• That Queensland Transport devises a methodology to quantify risks at railway level crossings and allocate priority for investment in safety upgrades.
• That Queensland Transport devises a state-wide strategy for railway level crossing safety upgrades.

Risk assessment tool

In 1999, as a result of these recommendations a ‘risk scoring matrix’ was developed as an assessment tool used to identify key potential risks at level crossings and to assist in the prioritisation of crossings for upgrades. In 2002, the assessment tool was re-named as the Australian Level Crossing Assessment Model (ALCAM), and a national committee was established to ensure its consistency of development and implementation. In 2003, ALCAM was endorsed by the Australian Transport Council and adopted by all states and territories as well as New Zealand. Since its introduction, ALCAM has been regularly reviewed and modified. For example, in:

  • 2004, an updated version was released 
  • 2006, the introduction of ‘flags’ to highlight areas representing high levels of risk
  • 2007, changes to align with AS 1742.7 (Manual of uniform traffic control devices)
  • 2014, the release of an updated version.

The ALCAM risk score comprised of 3 separate components: how physical properties at each site will affect human behaviours; the control type, vehicle (or pedestrian) volumes and train volumes; and the expected outcome in the event of a collision. The score is expressed in terms of an expected number of equivalent fatalities per year and allows for a comparison of level crossings within a given jurisdiction based on the level of risk. In turn, a priority list can be produced, which can be used to assist in the development of safety improvement programs (Australian Level Crossing Assessment Model, 2016).

Queensland Rail level crossing assessments

Queensland Rail initially surveyed its public level crossings between 2001–2002, using the risk scoring matrix assessment tool, producing an individual risk score rating of each level crossing as a baseline. Table 2 shows QR’s top 20 level crossings based on their risk score. All the level crossings are in south-east Queensland.

As noted in the table, 9 of the level crossings were re-assessed between 2004–2016 using the ALCAM, while the remaining 11 had not been re-assessed since their initial survey. Of the top 20 level crossings by risk score, the Kianawah Road level crossing was ranked sixteenth.

Table 2: Queensland Rail’s top 20 level crossings by risk score

No. Level crossing Initial survey Risk score Reassessment
1 Boundary Road 4 December 2001 161515190 11 September 2008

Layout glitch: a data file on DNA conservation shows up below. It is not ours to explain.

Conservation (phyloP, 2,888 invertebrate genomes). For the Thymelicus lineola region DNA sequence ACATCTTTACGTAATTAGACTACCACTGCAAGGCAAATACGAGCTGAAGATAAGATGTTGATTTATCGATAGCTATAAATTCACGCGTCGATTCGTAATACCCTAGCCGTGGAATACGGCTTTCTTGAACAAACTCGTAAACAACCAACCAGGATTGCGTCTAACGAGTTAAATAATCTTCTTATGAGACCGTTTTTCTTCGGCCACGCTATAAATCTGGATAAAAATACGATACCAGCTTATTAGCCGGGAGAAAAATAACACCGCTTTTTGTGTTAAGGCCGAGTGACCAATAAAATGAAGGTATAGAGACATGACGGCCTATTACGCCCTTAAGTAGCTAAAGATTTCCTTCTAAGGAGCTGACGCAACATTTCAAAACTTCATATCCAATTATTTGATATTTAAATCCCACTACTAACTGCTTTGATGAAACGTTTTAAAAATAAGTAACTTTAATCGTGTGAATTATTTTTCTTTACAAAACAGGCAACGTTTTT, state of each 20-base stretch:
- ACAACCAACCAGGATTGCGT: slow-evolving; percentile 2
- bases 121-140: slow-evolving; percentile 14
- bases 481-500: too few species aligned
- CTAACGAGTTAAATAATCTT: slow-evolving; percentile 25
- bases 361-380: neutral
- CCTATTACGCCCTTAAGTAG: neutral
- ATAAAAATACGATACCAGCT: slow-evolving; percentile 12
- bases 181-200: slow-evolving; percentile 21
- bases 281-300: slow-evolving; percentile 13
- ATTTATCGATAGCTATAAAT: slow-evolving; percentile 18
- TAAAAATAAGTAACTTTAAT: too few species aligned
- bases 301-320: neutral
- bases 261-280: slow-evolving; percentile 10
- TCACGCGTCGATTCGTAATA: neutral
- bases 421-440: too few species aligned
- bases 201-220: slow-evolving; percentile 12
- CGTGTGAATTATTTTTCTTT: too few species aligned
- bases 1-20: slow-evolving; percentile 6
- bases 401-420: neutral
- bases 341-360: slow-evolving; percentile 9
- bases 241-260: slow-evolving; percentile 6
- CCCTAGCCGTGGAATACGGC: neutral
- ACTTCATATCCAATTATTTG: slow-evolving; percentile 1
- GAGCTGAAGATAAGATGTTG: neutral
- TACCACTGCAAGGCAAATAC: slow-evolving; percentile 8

2 South Pine Road 11 December 2001 101835834 25 October 2016
3 Mackie Road 2 January 2002 99067968 12 July 2016
4 Oates Avenue 8 January 2002 94970766  
5 Beenleigh Road 19 November 2001 87584304  
6 Todd’s Road 8 January 2002 86299824  
7 Beams Road 11 December 2001 80649355  
8 Cavendish Road 6 December 2001 77831571  
9 Dawson Parade 21 February 2002 72420707  
10 Rowley Road 29 January 2002 63258456  
11 Wacol Station Road 19 November 2001 60117406 15 August 2006
12 Nudgee Road 11 December 2001 59015500  
13 South Pine Road 18 February 2001 57633975 8 February 2011
14 Osbourne Road 21 February 2002 56858762 6 October 2004
15 Samford Road 12 November 2001 52329280 19 February 2009
16 Kianawah Road 12 February 2002 46218266  
17 Warrigal Road 4 December 2001 37685078  
18 Sherwood Road 4 February 2001 37309859 6 October 2004
19 Nathan Road 4 December 2001 36079244  
20 St Vincents Road 5 March 2002 35740814 3 October 2012

Other factors to mitigate risk

As noted in the ALCAM in Detail report (Australian Level Crossing Assessment Model, 2016) although the ALCAM is a comprehensive tool for the assessment of level crossing hazards, it cannot be applied in isolation. The authorities responsible for safety at level crossings need to understand the limitations of the ALCAM and recognise the wider external context in which the risks at individual level crossings will be managed. Therefore, rail and road managers (that is, state and local government agencies) also need to consider other factors and measures to mitigate risk at level crossings, which include:

  • risk assessments
  • collision and incident occurrence history
  • inspections and assessment history
  • results of audits and assurance activities
  • engineering experience (both rail and road)
  • local knowledge of driver or pedestrian behaviour
  • interface agreements
  • standards and best practice.

Safety management system

General